The primary overarching goals of the PI's research are to understand nature's rules that govern biological self-assembled processes. In particular, the PI is interested in correlating mechanical and structural properties of self-assembled biological processes that ultimately ensure proper functioning of biological systems. At the same time she is interested in developing interdisciplinary collaborations to study interesting problems in biology as well as training the next generation of scientists with interdisciplinary interests. For the past 8 years the PI has been studying interfacial phenomenon in both synthetic and biological amphiphilic molecules using both experimental techniques and theoretical analysis to understand the dynamics of self-assembly at interfaces and more recently in bulk systems. Additionally, the PI has had experience developing two different microrheology techniques (passive and active microrhelogy), both of which have been cited heavily. The PI has had more than five years of experience working with replacement lung surfactants, understanding and relating the role of lipid-protein interactions on structural and mechanical properties of lung surfactants using experimental and theoretical techniques developed by her, as well as guiding graduate and undergraduate student research projects. Her research efforts till date has been heavily cited, and was also recently featured in the NIH Directors blog.
- Lipid-protein interactions
- Surfactants at Interfaces
- Protein aggregation at surfaces and interfaces
Selected Awards & Honors
Emily Taylor Center, KU
- American Lung Association Senior Research Training Fellowship, 2010 (declined due to change of status from Post-doctoral Researcher to Assistant Professor in August 2010)
- Travel Award to the Gordon Research Conference in Soft Condensed Matter, August 2009
- Recipient of Russell and Dorothy Johnsen Dissertation Award, 2007-2008
- Travel Award to the Gordon Research Conference on Physics and Chemistry of Microfluidics, 2007
Molecular Engineering and Interfacial Nanomedicine Lab
Biological self-assembly processes involve lipid-protein interactions that influence a wide variety of cellular processes (e.g., signal transduction, intracellular transport, antimicrobial defense, and energy conversion). Nanoscale fluctuations in lipid bilayers, that form the structural basis of the cell membrane, can influence the protein structure and dynamics during health as well as during the onset and progression of disease. In fact, a wide spectrum of diseases is a result of abnormal or deficient lipid-protein interactions. For example, recent experimental evidence implicates lipid bilayers in the aggregation of proteins that results in the formation of amyloid plaques or filamentous structures. These structures form a common pathology of degenerative disorders affecting the central nervous system (e.g., Alzheimer's disease,) and a variety of peripheral tissues (e.g., type II diabetes). Understanding nature's rules for biological self assembly is crucial to achieve highly specific medical intervention at the molecular scale by developing smart nanomaterials that can detect, cure, or replace diseased cells and tissues (the primary goals of nanomedicine). A major challenge in nanomedicine is to develop a thorough understanding of the physical and chemical properties of self-assembled biological structures at the molecular and cellular level. Additionally, smarter strategies are required for engineering miniature devices that work synergistically within the human body to provide more efficient medical therapies.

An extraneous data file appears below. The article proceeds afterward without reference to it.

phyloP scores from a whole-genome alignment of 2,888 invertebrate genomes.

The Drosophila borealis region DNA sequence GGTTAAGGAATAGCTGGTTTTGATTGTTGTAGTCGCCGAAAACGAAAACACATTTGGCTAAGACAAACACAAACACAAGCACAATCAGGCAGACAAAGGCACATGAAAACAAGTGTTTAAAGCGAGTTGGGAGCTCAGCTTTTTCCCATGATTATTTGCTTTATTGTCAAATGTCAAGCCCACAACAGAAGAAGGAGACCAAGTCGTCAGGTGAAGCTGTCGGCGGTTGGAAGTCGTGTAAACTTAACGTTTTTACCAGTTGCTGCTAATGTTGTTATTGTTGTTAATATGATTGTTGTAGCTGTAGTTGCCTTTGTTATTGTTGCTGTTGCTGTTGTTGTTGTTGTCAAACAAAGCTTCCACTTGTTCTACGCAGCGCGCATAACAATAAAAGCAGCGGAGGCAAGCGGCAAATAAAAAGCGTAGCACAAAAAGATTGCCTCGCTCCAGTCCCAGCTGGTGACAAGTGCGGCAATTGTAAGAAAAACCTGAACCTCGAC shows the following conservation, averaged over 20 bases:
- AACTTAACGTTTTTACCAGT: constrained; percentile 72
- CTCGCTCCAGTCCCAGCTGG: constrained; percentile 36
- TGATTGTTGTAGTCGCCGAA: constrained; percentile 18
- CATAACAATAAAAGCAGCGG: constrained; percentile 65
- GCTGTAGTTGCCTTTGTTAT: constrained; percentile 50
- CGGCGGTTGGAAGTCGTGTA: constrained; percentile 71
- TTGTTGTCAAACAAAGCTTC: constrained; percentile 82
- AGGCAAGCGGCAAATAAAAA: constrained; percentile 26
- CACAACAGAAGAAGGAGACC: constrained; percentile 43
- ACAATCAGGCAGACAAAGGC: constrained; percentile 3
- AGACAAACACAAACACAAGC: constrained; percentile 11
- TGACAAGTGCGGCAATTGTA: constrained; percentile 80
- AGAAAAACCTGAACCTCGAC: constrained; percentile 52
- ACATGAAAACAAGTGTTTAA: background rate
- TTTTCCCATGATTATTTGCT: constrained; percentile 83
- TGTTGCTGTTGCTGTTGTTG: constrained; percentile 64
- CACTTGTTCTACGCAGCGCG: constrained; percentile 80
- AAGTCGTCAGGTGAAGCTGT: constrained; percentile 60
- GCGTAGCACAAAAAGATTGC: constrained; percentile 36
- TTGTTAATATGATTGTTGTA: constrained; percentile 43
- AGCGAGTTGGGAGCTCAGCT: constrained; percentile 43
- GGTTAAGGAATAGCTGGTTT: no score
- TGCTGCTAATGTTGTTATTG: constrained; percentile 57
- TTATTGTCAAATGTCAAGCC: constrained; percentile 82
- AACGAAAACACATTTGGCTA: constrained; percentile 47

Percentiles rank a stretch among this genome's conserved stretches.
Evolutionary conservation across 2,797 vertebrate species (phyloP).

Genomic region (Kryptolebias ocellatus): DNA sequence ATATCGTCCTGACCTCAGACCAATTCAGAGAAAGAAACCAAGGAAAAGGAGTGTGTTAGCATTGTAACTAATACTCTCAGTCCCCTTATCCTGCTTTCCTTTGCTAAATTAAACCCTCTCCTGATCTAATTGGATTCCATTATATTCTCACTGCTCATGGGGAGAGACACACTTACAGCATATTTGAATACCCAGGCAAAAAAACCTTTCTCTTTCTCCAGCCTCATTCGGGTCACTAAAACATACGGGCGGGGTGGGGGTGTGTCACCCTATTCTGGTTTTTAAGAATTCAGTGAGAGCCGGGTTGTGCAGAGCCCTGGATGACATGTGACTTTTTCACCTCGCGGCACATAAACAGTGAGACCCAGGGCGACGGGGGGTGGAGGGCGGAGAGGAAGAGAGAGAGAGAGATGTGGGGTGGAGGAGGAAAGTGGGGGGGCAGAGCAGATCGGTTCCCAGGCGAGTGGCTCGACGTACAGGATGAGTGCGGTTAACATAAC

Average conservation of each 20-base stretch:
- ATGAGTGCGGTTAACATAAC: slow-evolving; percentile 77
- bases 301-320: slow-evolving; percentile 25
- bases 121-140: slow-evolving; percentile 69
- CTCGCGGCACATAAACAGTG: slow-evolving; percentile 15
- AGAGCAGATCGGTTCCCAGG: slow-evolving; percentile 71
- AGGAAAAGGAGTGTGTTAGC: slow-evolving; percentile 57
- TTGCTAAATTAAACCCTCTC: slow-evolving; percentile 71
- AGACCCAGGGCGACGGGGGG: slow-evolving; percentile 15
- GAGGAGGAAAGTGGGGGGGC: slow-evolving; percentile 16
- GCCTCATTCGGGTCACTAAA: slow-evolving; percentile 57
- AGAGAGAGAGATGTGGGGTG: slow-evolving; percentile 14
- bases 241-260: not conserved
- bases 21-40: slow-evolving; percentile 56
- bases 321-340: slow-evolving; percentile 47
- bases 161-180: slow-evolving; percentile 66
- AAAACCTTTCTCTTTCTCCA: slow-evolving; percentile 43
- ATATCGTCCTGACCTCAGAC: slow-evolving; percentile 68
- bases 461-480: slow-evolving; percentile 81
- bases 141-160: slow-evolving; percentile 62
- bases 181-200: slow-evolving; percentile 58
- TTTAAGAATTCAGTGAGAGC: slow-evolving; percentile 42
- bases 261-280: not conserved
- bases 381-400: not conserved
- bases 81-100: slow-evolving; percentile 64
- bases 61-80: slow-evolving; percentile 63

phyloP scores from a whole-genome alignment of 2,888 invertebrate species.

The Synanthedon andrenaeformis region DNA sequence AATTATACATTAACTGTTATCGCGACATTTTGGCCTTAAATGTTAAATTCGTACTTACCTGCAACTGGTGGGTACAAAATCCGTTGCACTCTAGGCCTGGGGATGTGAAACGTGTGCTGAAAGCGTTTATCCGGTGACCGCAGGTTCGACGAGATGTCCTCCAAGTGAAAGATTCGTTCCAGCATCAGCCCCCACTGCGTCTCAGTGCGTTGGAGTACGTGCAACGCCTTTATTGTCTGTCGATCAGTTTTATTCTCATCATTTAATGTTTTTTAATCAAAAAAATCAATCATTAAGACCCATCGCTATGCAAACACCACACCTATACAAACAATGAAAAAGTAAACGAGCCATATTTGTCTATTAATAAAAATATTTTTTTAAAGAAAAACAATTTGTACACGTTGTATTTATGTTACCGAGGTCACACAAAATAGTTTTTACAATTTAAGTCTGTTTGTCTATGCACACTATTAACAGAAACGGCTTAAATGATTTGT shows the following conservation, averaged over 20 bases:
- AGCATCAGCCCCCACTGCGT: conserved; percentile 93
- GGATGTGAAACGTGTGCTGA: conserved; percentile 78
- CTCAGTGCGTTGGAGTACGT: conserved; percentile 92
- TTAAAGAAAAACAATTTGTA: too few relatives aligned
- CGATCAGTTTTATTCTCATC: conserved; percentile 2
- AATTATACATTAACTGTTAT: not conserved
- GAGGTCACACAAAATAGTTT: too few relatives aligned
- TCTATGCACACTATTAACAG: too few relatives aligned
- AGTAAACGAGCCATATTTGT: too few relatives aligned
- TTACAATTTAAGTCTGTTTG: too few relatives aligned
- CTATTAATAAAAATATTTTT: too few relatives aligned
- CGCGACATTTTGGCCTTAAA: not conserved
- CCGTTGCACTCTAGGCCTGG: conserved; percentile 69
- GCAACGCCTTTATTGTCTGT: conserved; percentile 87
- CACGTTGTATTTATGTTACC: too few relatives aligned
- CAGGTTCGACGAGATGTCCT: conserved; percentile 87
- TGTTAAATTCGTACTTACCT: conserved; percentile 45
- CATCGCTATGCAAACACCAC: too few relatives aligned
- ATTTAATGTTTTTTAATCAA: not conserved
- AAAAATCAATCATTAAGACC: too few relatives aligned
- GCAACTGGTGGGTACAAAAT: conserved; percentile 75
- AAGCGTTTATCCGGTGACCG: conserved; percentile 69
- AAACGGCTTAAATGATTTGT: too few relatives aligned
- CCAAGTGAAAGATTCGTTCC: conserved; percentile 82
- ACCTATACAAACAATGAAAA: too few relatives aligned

Lipid Protein Interactions
The long term research goals of my laboratory are to advance the field of Nanomedicine, by employing a suite of biophysical techniques to (i) develop a thorough understanding of the organization of the cellular architecture at the molecular and cellular level, and (ii) engineer miniature and efficient drug-delivery devices that work synergistically within the human body. Reorganizations in the molecular and/or cellular architecture may lead to the onset and progression of a wide spectrum of diseases including neurodegenerative diseases such as Alzheimer's, respiratory diseases, and metastasis(spreading of cancer). Our lab is involved in understanding how abnormal or deficient lipid-protein interactions can alter the lateral organization of lipid molecules in cell membranes leading to the onset of various diseases. Using our unique active microrheology technique coupled with microscopy techniques, we will sensitively monitor small changes in the lateral organization of biological self-assembled systems (lipid membranes and cells) as a way to explore lipid-protein and protein-protein interactions and protein aggregation. Understanding the early stages of disease progression will open up new ways to detect and treat unhealthy cells. At the same time, current trends in medical research require an interdisciplinary team of scientists and engineers to work synergistically towards a common goal. Our lab provides training opportunities for this next generation of researchers.